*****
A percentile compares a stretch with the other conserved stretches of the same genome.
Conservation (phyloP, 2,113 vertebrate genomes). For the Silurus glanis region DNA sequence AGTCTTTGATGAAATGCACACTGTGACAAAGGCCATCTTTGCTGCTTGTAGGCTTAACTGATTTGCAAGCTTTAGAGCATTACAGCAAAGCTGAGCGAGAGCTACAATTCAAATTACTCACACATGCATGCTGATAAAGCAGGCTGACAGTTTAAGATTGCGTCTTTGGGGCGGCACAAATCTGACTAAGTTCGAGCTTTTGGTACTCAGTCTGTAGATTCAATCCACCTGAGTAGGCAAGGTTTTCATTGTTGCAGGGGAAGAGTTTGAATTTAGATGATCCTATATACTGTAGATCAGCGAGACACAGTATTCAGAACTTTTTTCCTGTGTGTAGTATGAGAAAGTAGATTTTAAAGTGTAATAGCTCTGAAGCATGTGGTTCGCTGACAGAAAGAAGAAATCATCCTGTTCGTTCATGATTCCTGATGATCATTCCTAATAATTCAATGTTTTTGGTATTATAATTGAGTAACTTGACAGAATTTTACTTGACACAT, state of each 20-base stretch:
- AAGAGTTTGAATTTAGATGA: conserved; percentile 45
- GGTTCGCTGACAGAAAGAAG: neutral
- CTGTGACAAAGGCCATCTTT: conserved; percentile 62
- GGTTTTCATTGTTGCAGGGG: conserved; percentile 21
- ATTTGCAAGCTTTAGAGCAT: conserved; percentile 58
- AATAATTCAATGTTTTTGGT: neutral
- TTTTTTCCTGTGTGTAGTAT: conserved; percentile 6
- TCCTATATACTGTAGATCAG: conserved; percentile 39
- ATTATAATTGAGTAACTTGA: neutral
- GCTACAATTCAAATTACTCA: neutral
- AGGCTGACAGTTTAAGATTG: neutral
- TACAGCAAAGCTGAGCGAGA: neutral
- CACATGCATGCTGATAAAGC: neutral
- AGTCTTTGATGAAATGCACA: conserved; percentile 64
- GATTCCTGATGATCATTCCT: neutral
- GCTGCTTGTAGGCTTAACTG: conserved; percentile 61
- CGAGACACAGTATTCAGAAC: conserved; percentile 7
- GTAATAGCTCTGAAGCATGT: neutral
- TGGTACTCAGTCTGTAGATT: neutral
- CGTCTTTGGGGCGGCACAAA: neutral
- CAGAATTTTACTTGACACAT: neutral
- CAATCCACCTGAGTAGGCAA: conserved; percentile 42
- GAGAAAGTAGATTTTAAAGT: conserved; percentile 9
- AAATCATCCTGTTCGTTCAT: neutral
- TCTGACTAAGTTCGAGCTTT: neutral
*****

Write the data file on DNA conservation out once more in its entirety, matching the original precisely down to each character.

A percentile compares a stretch with the other conserved stretches of the same genome.
Conservation (phyloP, 2,113 vertebrate genomes). For the Silurus glanis region DNA sequence AGTCTTTGATGAAATGCACACTGTGACAAAGGCCATCTTTGCTGCTTGTAGGCTTAACTGATTTGCAAGCTTTAGAGCATTACAGCAAAGCTGAGCGAGAGCTACAATTCAAATTACTCACACATGCATGCTGATAAAGCAGGCTGACAGTTTAAGATTGCGTCTTTGGGGCGGCACAAATCTGACTAAGTTCGAGCTTTTGGTACTCAGTCTGTAGATTCAATCCACCTGAGTAGGCAAGGTTTTCATTGTTGCAGGGGAAGAGTTTGAATTTAGATGATCCTATATACTGTAGATCAGCGAGACACAGTATTCAGAACTTTTTTCCTGTGTGTAGTATGAGAAAGTAGATTTTAAAGTGTAATAGCTCTGAAGCATGTGGTTCGCTGACAGAAAGAAGAAATCATCCTGTTCGTTCATGATTCCTGATGATCATTCCTAATAATTCAATGTTTTTGGTATTATAATTGAGTAACTTGACAGAATTTTACTTGACACAT, state of each 20-base stretch:
- AAGAGTTTGAATTTAGATGA: conserved; percentile 45
- GGTTCGCTGACAGAAAGAAG: neutral
- CTGTGACAAAGGCCATCTTT: conserved; percentile 62
- GGTTTTCATTGTTGCAGGGG: conserved; percentile 21
- ATTTGCAAGCTTTAGAGCAT: conserved; percentile 58
- AATAATTCAATGTTTTTGGT: neutral
- TTTTTTCCTGTGTGTAGTAT: conserved; percentile 6
- TCCTATATACTGTAGATCAG: conserved; percentile 39
- ATTATAATTGAGTAACTTGA: neutral
- GCTACAATTCAAATTACTCA: neutral
- AGGCTGACAGTTTAAGATTG: neutral
- TACAGCAAAGCTGAGCGAGA: neutral
- CACATGCATGCTGATAAAGC: neutral
- AGTCTTTGATGAAATGCACA: conserved; percentile 64
- GATTCCTGATGATCATTCCT: neutral
- GCTGCTTGTAGGCTTAACTG: conserved; percentile 61
- CGAGACACAGTATTCAGAAC: conserved; percentile 7
- GTAATAGCTCTGAAGCATGT: neutral
- TGGTACTCAGTCTGTAGATT: neutral
- CGTCTTTGGGGCGGCACAAA: neutral
- CAGAATTTTACTTGACACAT: neutral
- CAATCCACCTGAGTAGGCAA: conserved; percentile 42
- GAGAAAGTAGATTTTAAAGT: conserved; percentile 9
- AAATCATCCTGTTCGTTCAT: neutral
- TCTGACTAAGTTCGAGCTTT: neutral